I don’t always tell them that I also have rejected the historical context of spanking as it relates to African American culture, since I believe it to be a remnant of the twisted way scripture was used to mentally control slaves and their offspring. But that’s another good reason.

I get met with lots of responses.

  • “I got spanked, there’s nothing wrong with me.”
  • “Time-outs are for White people”
  • “I will not raise weak kids”
  • “The Bible says, spare the rod and spoil the child”

I get it. If it was good enough for momma, the first thought is that it’s good for you too. But are you living momma’s life? There are likely things that you’ve chosen to do differently. You don’t deny your children an IPhone because you didn’t have it. You don’t make your kids wash everything by hand because you didn’t have a dishwasher growing up. As your life has changed, you’ve made adjustments that make sense with the life you’re living now. In the past, there have been many reasons why parents needed to elicit immediate compliance from their children. If I’m trying to keep my child from being hung from the nearest tree, desperate times may call for desperate measures. If I’m disrespected in my community, I may be more sensitive to what feels like disrespect at home. If spanking is the only thing I know, I don’t have other options. Our parents and grandparents, may not have had many choices, but you do have a choice.

The biggest reason I choose not to spank, is because I want to have emotionally intelligent children. I want them to understand emotions, know how to tolerate them and change them when they choose to. I want my children to feel empowered to make thoughtful decisions and not think that they should deny feelings that they have. It’s unnatural to believe that someone who hits me, also loves me. For me, I couldn’t explain the hypocrisy of don’t let people at school hit you and then justify hitting them myself. I didn’t want my four daughters thinking that any man, not even their father, had the right to cause them pain.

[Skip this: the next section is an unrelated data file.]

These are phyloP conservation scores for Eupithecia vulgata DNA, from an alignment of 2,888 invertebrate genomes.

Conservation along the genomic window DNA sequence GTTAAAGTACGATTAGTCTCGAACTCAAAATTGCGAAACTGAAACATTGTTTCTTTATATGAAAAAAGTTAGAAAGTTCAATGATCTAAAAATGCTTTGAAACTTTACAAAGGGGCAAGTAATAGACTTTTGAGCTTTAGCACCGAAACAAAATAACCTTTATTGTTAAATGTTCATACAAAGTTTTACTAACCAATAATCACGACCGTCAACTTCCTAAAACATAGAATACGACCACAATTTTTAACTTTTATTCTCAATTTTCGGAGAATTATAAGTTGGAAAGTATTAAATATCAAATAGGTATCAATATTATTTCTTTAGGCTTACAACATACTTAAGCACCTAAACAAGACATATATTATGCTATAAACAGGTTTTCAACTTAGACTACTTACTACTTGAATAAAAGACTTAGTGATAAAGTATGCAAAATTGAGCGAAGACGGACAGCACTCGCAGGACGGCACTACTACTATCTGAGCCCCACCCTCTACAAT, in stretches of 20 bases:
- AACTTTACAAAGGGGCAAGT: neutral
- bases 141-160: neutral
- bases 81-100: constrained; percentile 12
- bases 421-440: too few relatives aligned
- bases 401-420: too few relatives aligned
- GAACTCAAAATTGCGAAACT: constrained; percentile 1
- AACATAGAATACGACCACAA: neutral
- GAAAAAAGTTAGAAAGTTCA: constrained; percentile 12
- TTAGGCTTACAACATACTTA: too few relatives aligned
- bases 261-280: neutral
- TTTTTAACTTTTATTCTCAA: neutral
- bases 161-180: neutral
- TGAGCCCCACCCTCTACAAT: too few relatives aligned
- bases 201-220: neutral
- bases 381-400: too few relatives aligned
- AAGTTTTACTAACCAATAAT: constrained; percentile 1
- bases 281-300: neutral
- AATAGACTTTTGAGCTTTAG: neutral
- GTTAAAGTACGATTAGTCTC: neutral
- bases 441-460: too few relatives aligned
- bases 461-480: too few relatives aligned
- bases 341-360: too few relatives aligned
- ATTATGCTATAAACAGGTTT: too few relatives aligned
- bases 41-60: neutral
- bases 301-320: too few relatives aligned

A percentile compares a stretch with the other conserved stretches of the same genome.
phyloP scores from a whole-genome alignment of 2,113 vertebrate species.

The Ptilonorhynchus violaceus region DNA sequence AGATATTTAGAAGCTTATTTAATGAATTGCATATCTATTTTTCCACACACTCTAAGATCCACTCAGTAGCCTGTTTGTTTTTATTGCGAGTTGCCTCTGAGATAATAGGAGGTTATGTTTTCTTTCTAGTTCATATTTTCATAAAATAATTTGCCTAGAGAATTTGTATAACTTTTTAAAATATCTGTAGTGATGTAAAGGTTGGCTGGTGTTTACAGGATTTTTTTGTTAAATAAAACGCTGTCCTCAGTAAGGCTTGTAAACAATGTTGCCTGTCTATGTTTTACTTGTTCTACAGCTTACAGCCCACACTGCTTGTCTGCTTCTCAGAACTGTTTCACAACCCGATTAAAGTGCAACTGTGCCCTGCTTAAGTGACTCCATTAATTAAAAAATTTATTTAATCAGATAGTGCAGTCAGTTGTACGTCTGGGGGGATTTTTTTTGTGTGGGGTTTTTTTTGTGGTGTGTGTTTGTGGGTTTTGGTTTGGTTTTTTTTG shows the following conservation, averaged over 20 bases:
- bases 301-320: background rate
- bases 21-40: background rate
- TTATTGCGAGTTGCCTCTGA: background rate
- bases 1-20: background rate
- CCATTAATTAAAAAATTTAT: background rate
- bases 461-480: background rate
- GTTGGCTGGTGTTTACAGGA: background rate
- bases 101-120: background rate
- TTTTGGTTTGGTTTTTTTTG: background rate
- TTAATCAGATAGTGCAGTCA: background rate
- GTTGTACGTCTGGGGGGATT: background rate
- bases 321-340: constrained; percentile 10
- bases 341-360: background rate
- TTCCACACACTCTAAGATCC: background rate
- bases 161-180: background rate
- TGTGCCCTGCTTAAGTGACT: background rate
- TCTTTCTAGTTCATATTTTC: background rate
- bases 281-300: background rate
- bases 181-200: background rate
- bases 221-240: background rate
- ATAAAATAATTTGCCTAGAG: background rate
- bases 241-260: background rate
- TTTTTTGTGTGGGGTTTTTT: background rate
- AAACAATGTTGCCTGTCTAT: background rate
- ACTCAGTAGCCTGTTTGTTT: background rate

I know mental health is not something that many in my community want to talk about, but contrary to popular opinion, mental health is not a White thing. There are more people of color suffering in silence through mental health crises because they have been taught that pain is necessary, asking for help is weak and feelings don’t matter.

While spanking may not directly cause all of these things, the concept that punishment is the best way to teach is a fallacy. Children can and do learn from appropriate discipline that doesn’t have to hurt. There are many things that spanking does teach and I personally don’t believe that the risks outweigh the rewards.

For the record, spanking is not a part of my heritage or the Black culture which I know and love. I can choose to love my Blackness and reject what doesn’t work for me. I am not weak or trying to be my children’s friend by choosing to not hit them when they make mistakes or even bad choices. I’d love to see a few more within my community talking about how destructive spanking can be. Not just the physical wounds or bruises but the emotional ones as well.